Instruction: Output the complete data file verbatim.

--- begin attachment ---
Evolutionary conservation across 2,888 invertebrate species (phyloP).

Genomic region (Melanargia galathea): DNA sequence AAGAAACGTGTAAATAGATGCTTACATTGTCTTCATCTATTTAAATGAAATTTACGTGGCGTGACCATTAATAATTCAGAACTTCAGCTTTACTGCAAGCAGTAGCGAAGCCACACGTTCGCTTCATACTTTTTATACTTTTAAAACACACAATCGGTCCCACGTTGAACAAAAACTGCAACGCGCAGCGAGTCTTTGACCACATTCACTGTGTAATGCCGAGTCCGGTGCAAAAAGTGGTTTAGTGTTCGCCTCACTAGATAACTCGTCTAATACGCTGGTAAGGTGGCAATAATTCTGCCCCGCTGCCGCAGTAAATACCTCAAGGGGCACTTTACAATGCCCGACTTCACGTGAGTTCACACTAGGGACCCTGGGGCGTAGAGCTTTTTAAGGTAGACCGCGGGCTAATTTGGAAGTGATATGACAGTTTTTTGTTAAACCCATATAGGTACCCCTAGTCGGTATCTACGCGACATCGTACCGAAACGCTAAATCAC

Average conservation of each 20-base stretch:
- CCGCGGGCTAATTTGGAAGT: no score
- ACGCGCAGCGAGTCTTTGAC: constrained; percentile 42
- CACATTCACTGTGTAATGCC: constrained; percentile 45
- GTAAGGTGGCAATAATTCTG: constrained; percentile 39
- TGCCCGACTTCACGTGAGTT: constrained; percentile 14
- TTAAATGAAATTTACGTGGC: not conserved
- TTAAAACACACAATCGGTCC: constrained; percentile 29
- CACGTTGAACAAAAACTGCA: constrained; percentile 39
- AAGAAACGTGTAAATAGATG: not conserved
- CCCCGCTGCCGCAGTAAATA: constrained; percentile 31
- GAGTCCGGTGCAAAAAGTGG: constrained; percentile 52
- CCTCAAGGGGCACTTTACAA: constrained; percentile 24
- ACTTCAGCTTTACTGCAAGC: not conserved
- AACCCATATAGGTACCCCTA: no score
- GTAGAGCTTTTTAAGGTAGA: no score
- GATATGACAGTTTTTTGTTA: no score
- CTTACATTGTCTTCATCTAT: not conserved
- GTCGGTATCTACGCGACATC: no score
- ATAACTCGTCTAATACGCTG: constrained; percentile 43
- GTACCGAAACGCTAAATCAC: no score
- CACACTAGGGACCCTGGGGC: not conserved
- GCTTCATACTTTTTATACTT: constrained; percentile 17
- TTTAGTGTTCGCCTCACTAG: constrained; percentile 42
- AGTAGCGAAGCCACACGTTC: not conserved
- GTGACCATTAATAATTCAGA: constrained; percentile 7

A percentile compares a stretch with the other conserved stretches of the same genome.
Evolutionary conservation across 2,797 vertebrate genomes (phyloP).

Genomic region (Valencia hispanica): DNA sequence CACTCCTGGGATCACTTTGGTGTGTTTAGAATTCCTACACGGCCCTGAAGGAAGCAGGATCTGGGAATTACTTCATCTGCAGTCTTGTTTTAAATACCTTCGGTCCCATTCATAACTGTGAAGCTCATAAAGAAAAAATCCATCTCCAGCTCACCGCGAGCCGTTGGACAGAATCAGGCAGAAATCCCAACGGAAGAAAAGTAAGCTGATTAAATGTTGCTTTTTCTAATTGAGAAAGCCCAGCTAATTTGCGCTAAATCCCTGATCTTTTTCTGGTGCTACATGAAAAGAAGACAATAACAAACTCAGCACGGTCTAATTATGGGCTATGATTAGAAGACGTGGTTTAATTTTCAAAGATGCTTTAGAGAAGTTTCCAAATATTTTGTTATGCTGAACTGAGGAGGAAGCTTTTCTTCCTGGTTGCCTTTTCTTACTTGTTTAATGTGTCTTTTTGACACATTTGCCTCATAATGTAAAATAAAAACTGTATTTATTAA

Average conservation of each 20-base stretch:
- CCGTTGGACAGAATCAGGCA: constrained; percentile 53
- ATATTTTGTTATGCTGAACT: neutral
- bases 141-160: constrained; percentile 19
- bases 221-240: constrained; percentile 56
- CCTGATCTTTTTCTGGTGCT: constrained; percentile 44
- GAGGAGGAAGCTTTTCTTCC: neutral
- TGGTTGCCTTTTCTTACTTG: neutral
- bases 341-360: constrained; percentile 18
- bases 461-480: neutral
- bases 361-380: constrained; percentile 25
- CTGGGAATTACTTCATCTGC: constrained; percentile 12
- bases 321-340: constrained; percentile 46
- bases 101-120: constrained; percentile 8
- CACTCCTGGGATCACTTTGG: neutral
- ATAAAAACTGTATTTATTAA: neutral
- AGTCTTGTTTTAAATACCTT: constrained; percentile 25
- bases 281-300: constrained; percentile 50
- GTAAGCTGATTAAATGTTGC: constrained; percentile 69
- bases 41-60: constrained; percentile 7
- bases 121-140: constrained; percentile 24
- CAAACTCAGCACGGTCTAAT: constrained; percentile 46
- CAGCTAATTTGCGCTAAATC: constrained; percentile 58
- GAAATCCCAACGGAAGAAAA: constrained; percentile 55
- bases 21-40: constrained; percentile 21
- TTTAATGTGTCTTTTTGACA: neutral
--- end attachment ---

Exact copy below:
Evolutionary conservation across 2,888 invertebrate species (phyloP).

Genomic region (Melanargia galathea): DNA sequence AAGAAACGTGTAAATAGATGCTTACATTGTCTTCATCTATTTAAATGAAATTTACGTGGCGTGACCATTAATAATTCAGAACTTCAGCTTTACTGCAAGCAGTAGCGAAGCCACACGTTCGCTTCATACTTTTTATACTTTTAAAACACACAATCGGTCCCACGTTGAACAAAAACTGCAACGCGCAGCGAGTCTTTGACCACATTCACTGTGTAATGCCGAGTCCGGTGCAAAAAGTGGTTTAGTGTTCGCCTCACTAGATAACTCGTCTAATACGCTGGTAAGGTGGCAATAATTCTGCCCCGCTGCCGCAGTAAATACCTCAAGGGGCACTTTACAATGCCCGACTTCACGTGAGTTCACACTAGGGACCCTGGGGCGTAGAGCTTTTTAAGGTAGACCGCGGGCTAATTTGGAAGTGATATGACAGTTTTTTGTTAAACCCATATAGGTACCCCTAGTCGGTATCTACGCGACATCGTACCGAAACGCTAAATCAC

Average conservation of each 20-base stretch:
- CCGCGGGCTAATTTGGAAGT: no score
- ACGCGCAGCGAGTCTTTGAC: constrained; percentile 42
- CACATTCACTGTGTAATGCC: constrained; percentile 45
- GTAAGGTGGCAATAATTCTG: constrained; percentile 39
- TGCCCGACTTCACGTGAGTT: constrained; percentile 14
- TTAAATGAAATTTACGTGGC: not conserved
- TTAAAACACACAATCGGTCC: constrained; percentile 29
- CACGTTGAACAAAAACTGCA: constrained; percentile 39
- AAGAAACGTGTAAATAGATG: not conserved
- CCCCGCTGCCGCAGTAAATA: constrained; percentile 31
- GAGTCCGGTGCAAAAAGTGG: constrained; percentile 52
- CCTCAAGGGGCACTTTACAA: constrained; percentile 24
- ACTTCAGCTTTACTGCAAGC: not conserved
- AACCCATATAGGTACCCCTA: no score
- GTAGAGCTTTTTAAGGTAGA: no score
- GATATGACAGTTTTTTGTTA: no score
- CTTACATTGTCTTCATCTAT: not conserved
- GTCGGTATCTACGCGACATC: no score
- ATAACTCGTCTAATACGCTG: constrained; percentile 43
- GTACCGAAACGCTAAATCAC: no score
- CACACTAGGGACCCTGGGGC: not conserved
- GCTTCATACTTTTTATACTT: constrained; percentile 17
- TTTAGTGTTCGCCTCACTAG: constrained; percentile 42
- AGTAGCGAAGCCACACGTTC: not conserved
- GTGACCATTAATAATTCAGA: constrained; percentile 7

A percentile compares a stretch with the other conserved stretches of the same genome.
Evolutionary conservation across 2,797 vertebrate genomes (phyloP).

Genomic region (Valencia hispanica): DNA sequence CACTCCTGGGATCACTTTGGTGTGTTTAGAATTCCTACACGGCCCTGAAGGAAGCAGGATCTGGGAATTACTTCATCTGCAGTCTTGTTTTAAATACCTTCGGTCCCATTCATAACTGTGAAGCTCATAAAGAAAAAATCCATCTCCAGCTCACCGCGAGCCGTTGGACAGAATCAGGCAGAAATCCCAACGGAAGAAAAGTAAGCTGATTAAATGTTGCTTTTTCTAATTGAGAAAGCCCAGCTAATTTGCGCTAAATCCCTGATCTTTTTCTGGTGCTACATGAAAAGAAGACAATAACAAACTCAGCACGGTCTAATTATGGGCTATGATTAGAAGACGTGGTTTAATTTTCAAAGATGCTTTAGAGAAGTTTCCAAATATTTTGTTATGCTGAACTGAGGAGGAAGCTTTTCTTCCTGGTTGCCTTTTCTTACTTGTTTAATGTGTCTTTTTGACACATTTGCCTCATAATGTAAAATAAAAACTGTATTTATTAA

Average conservation of each 20-base stretch:
- CCGTTGGACAGAATCAGGCA: constrained; percentile 53
- ATATTTTGTTATGCTGAACT: neutral
- bases 141-160: constrained; percentile 19
- bases 221-240: constrained; percentile 56
- CCTGATCTTTTTCTGGTGCT: constrained; percentile 44
- GAGGAGGAAGCTTTTCTTCC: neutral
- TGGTTGCCTTTTCTTACTTG: neutral
- bases 341-360: constrained; percentile 18
- bases 461-480: neutral
- bases 361-380: constrained; percentile 25
- CTGGGAATTACTTCATCTGC: constrained; percentile 12
- bases 321-340: constrained; percentile 46
- bases 101-120: constrained; percentile 8
- CACTCCTGGGATCACTTTGG: neutral
- ATAAAAACTGTATTTATTAA: neutral
- AGTCTTGTTTTAAATACCTT: constrained; percentile 25
- bases 281-300: constrained; percentile 50
- GTAAGCTGATTAAATGTTGC: constrained; percentile 69
- bases 41-60: constrained; percentile 7
- bases 121-140: constrained; percentile 24
- CAAACTCAGCACGGTCTAAT: constrained; percentile 46
- CAGCTAATTTGCGCTAAATC: constrained; percentile 58
- GAAATCCCAACGGAAGAAAA: constrained; percentile 55
- bases 21-40: constrained; percentile 21
- TTTAATGTGTCTTTTTGACA: neutral